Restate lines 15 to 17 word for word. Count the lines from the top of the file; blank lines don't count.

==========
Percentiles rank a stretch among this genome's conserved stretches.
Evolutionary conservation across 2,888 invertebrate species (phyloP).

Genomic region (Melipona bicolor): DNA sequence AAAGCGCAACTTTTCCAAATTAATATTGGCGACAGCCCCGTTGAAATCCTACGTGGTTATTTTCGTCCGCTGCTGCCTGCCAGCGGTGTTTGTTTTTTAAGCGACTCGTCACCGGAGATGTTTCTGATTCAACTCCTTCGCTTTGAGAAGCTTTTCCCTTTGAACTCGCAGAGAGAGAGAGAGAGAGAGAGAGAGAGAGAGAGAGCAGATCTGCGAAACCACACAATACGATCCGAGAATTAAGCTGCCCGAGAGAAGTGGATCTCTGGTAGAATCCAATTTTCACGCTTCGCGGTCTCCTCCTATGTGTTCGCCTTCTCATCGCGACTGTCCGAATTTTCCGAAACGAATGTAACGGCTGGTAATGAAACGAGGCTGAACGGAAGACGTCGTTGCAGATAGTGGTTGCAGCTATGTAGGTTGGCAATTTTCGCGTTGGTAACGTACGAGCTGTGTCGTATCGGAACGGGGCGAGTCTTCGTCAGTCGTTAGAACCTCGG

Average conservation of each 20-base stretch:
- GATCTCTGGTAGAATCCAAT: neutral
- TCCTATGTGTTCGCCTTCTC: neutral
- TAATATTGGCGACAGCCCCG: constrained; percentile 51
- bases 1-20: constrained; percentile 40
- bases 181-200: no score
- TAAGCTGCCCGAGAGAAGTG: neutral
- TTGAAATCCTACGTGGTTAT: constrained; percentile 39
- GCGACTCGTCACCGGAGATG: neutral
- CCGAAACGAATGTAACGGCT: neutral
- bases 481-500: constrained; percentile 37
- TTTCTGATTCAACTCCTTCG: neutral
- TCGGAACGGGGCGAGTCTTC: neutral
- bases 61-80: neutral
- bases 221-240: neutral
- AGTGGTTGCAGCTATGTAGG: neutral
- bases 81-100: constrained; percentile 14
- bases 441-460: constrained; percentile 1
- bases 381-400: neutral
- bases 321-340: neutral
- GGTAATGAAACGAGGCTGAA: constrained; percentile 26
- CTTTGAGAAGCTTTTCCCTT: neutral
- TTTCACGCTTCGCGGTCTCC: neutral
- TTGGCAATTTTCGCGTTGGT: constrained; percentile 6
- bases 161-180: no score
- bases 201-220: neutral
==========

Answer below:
- TTTCTGATTCAACTCCTTCG: neutral
- TCGGAACGGGGCGAGTCTTC: neutral
- bases 61-80: neutral